A Kidney Hydatid cyst with No Conclusive Diagnostic Radiologic Evidence: A Case Report

AUTHORS

Amir Nasimfar 1 , Ebrahim Sadeghi 1 , * , Mohamad Karamyyar 1 , Ahmad Ali Nikibakhsh 1 , Ahad Ghazavi 1

1 Department of Pediatrics, Urmia University of Medical Sciences, Urmia, IR Iran

How to Cite: Nasimfar A, Sadeghi E, Karamyyar M, Nikibakhsh A A, Ghazavi A. A Kidney Hydatid cyst with No Conclusive Diagnostic Radiologic Evidence: A Case Report, Arch Pediatr Infect Dis. 2018 ; 6(3):e60291. doi: 10.5812/pedinfect.60291.

ARTICLE INFORMATION

Archives of Pediatric Infectious Diseases: 6 (3); e60291
Published Online: June 23, 2018
Article Type: Case Report
Received: August 15, 2017
Revised: October 29, 2017
Accepted: November 7, 2017
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Abstract

Background: Hydatid disease is a zoonotic parasitic infection that affects humans in many parts of the world, including Iran. It is caused by the larval stage of a tapeworm called Echinococcus. Human is an intermediate host infected accidentally by the ingestion of eggs excreted in the feces of dogs. This infection most commonly involves the liver and lung. Other site localizations are rare including kidney that is seen in 2% to 4% of cases.

Case Presentation: Here we report a 9-year-old boy with kidney involvement in a village near Poldasht city, West Azerbaijan, Iran, admitted on Jan 2013. He referred to our hospital with a left upper quadrant (LUQ) mass without any other symptoms, which was discovered by his mother accidentally. Sonography and CT scan with and without contrast revealed large hypodense fluid containing a mass arising from the left kidney that stretched renal parenchyma. Surgery consult was done and radical nephrectomy with left adrenalectomy and retroperitoneal lymphadenectomy due to the suspicion of malignancy was performed. In addition to surgery, he received the first dose of chemotherapy for Wilms tumor and after the pathologic report, albendazole started for him. A definitive presurgery diagnosis is not always possible by radiographic evidence. Therefore, the hydatid disease should be in the differential diagnosis of renal mass. Only surgery and pathologic findings can confirm the diagnosis. In our case, due to the lack of a definitive radiologic evidence for hydatid diagnosis, we did not start albendazole presurgery and albendazole started and continued for six months after the pathologic report confirmed the hydatid disease.

Conclusions: We recommend that albendazole starts in endemic areas for abdominal masses with a non-definitive diagnosis.

Keywords

Cyst, Kidney Wilms Tumor Echinococcus granulosus

Copyright © 2018, Author(s). This is an open-access article distributed under the terms of the Creative Commons Attribution-NonCommercial 4.0 International License (http://creativecommons.org/licenses/by-nc/4.0/) which permits copy and redistribute the material just in noncommercial usages, provided the original work is properly cited

1. Background

Hydatid disease is a parasitic infection caused by the larval form of Echinococcus granulosus. It is caused by the larval stage of a tapeworm called Echinococcus. Human is an intermediate host infected accidentally by the ingestion of eggs excreted in the feces of dogs. Three species of Echinococcus can cause hydatid disease, the most common type of which is Echinococcus granulosus, whereas Echinococcus multilocularis and Echinococcus oligartus account for a small number of cases.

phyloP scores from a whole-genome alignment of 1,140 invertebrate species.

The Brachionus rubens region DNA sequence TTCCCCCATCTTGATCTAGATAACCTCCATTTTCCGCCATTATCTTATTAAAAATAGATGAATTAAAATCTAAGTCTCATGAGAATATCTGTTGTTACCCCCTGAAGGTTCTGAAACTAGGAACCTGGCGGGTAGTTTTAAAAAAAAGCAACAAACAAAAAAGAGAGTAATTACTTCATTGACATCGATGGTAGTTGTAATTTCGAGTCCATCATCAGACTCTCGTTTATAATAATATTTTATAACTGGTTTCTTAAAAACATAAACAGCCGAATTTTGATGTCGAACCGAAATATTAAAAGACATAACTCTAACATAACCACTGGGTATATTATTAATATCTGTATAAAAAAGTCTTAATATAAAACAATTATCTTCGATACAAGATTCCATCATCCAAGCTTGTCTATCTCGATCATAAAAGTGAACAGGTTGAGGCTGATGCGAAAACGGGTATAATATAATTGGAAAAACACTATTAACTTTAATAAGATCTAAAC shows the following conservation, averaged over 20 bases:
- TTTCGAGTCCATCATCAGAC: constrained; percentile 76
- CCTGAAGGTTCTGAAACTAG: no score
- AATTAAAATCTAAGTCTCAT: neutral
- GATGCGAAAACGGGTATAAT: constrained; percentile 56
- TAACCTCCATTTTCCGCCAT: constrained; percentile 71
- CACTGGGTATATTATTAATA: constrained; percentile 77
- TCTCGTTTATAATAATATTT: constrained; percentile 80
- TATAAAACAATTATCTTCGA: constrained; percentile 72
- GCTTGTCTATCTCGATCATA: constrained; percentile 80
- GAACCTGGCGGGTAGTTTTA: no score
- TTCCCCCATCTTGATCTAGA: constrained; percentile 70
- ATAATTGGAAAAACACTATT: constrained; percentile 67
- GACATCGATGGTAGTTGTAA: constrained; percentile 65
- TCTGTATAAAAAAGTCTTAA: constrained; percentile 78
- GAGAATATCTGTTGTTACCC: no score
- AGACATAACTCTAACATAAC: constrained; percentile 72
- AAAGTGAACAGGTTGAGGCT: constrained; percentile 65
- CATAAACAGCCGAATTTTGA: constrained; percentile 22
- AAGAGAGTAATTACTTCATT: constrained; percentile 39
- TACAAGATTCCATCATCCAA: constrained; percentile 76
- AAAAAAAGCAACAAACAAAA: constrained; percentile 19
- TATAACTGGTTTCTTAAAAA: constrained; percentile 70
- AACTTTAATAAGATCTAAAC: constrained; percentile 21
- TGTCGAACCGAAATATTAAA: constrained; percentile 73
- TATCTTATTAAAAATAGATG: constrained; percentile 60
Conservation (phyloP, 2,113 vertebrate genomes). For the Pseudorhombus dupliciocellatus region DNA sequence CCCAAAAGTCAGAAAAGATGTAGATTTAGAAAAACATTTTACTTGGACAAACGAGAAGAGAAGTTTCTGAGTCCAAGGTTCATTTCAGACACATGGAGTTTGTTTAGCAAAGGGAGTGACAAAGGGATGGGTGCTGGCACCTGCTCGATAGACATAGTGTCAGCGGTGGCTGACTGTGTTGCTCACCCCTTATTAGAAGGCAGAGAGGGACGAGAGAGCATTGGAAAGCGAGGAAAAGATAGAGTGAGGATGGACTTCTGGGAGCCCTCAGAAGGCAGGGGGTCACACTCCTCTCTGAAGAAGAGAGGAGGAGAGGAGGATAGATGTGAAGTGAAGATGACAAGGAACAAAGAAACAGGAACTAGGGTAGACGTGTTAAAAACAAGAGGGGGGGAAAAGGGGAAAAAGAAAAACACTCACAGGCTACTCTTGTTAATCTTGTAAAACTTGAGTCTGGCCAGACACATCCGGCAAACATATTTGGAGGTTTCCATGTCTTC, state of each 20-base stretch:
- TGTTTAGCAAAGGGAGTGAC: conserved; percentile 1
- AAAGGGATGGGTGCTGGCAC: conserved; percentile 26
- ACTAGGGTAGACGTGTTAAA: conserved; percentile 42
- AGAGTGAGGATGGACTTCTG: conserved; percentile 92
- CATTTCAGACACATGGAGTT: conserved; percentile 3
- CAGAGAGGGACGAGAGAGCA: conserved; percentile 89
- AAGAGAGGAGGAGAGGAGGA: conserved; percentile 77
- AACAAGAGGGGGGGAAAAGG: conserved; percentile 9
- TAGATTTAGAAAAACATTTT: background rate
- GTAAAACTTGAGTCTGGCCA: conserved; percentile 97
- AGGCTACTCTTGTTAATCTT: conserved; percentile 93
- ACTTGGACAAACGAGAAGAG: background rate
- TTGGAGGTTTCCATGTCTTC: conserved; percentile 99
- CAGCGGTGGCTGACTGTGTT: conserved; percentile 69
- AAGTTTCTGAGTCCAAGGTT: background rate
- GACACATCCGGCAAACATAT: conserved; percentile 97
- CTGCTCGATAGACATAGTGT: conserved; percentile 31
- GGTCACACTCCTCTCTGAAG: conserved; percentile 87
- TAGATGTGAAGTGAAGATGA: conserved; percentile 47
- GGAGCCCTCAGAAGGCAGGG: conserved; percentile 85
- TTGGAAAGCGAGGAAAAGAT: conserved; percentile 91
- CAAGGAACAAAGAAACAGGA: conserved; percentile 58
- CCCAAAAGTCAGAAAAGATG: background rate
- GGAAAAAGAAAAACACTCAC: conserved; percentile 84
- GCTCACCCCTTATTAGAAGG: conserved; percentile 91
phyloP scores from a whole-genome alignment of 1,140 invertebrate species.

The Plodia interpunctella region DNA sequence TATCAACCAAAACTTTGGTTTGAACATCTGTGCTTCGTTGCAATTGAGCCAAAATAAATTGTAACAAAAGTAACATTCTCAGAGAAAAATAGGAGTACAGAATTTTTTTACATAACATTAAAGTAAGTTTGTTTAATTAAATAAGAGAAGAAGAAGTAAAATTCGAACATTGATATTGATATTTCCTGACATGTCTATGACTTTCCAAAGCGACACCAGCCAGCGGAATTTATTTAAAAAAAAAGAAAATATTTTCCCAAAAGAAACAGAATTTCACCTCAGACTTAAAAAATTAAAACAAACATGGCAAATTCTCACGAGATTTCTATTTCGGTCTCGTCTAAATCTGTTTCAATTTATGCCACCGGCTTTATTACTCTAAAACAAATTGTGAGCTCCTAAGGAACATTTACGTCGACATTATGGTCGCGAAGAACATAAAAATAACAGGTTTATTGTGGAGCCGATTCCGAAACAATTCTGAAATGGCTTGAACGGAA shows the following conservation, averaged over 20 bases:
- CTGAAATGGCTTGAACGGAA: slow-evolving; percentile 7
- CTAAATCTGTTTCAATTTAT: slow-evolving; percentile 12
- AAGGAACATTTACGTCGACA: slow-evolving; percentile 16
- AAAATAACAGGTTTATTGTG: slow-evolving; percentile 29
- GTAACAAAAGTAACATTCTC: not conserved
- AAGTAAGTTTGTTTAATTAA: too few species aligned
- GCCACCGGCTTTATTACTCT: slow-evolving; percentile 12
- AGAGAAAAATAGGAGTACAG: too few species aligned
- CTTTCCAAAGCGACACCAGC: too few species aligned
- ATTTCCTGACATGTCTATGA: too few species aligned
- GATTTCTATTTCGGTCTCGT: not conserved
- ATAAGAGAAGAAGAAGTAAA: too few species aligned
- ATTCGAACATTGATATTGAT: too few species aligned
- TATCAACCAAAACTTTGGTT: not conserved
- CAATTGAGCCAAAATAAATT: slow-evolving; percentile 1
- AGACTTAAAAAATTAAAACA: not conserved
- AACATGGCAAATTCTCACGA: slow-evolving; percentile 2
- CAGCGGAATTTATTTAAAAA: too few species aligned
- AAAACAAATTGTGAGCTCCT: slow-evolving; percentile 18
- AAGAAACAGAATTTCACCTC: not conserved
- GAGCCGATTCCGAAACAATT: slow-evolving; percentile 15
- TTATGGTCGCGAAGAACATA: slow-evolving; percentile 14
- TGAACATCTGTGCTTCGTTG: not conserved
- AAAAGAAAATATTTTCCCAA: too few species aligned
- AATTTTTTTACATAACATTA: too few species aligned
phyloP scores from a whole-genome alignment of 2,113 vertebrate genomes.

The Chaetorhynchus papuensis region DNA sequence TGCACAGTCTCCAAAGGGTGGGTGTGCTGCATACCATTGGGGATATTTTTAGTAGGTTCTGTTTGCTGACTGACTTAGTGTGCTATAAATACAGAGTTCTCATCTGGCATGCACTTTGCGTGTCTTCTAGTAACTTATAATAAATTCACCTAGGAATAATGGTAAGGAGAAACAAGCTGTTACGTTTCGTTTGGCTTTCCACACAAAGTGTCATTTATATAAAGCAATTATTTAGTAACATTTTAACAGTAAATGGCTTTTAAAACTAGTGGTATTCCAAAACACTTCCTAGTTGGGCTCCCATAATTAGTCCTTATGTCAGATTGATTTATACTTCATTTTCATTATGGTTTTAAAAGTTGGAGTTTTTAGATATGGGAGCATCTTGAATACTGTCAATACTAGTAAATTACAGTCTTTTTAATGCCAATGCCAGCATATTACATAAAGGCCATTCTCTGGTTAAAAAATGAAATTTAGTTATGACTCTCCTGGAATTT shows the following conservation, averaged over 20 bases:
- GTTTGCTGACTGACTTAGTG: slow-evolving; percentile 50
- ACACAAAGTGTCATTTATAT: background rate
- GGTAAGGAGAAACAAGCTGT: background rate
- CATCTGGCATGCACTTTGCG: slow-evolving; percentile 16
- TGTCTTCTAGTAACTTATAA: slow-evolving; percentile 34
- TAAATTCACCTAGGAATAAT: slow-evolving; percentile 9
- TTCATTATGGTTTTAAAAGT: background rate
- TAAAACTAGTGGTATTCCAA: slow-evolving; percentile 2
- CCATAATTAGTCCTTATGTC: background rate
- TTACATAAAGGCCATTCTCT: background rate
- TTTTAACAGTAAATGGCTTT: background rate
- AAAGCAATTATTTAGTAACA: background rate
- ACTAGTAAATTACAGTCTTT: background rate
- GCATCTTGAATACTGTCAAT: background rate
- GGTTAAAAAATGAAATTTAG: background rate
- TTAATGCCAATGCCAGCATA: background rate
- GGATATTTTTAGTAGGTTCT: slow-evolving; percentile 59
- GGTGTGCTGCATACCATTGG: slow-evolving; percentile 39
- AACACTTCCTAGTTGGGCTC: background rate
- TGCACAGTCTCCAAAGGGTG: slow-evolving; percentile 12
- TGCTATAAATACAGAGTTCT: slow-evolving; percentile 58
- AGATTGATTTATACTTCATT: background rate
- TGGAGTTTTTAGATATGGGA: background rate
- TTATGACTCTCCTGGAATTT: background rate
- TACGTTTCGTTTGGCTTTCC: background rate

Most infected humans are asymptomatic; it might take five to twenty years for a cyst to grow to its symptomatic size (1).

This infection is found worldwide and human Echinococcus granulosus remains a significant health problem for the Middle East and Arabic North African countries including Iran. Dogs have an important role in the transmission of the disease in Iran and the infection rate of Echinococcus granulosus in the definitive host dogs was reported in a range from 5% to 49% (2).

Although all localizations are possible, renal hydatid cyst is still rare (3). Hydatid cyst rarely is seen after 40 years of life. Some authors reported the prevalence of kidney hydatid cyst at 1.2% in children and 2% in adults (4, 5).

Imaging methods, including sonography, computerized tomography (CT), and magnetic resonance imaging (MRI), can provide a definitive differential diagnosis in many cases; but the diagnosis may be problematic in others. In our case, the typical confirmative radiological findings including detached endocyst, “water lily sign,” calcification, and daughter cyst were not detected. Serodiagnostic tests based on antibody detection show high sensitivity and advisable specificity (6). For example, eosinophilia, the Casoni (intra-dermal skin) and Weinberg (complement fixation),

Immuno-fluorescence, indirect hemagglutination, and Enzyme-linked immunosorbent assay (ELISA) can be used. ELISA is highly specific to hydatid disease as 98% (7, 8).

However, there is no serological or immunological test pathognomonic for hydatid disease (8).

Treatment for renal Echinococcus is mainly surgical and total or partial nephrectomy is the treatment of choice. In patients with isolated cyst involving kidney in preoperative diagnosis, the retroperitoneal approach is preferred to avoid disseminating the disease into the peritoneal cavity while, in patients with an uncertain preoperative diagnosis, radical nephrectomy should be performed (8, 9).

Medical therapy with mebendazole or albendazole is used as prophylaxis postoperatively to prevent recurrences. Preoperative medical therapy should be initiated at least 4 days before the operative procedure. Albendazole is the drug of choice in two daily doses adding up to 10 - 15 mg/kg/day (10-12).

2. Case Presentation

After obtaining informed consent from the parents, we report a 9-year-old boy who was living in a village near Poldasht city, West Azerbaijan, admitted on Jan 2013. He referred to Mottahari hospital that is a referral center for pediatric and surgery in West Azerbaijan and consists of all subspecialties in pediatrics. The patient presented with a left upper quadrant mass that was discovered by his mother accidentally 10 days before admission.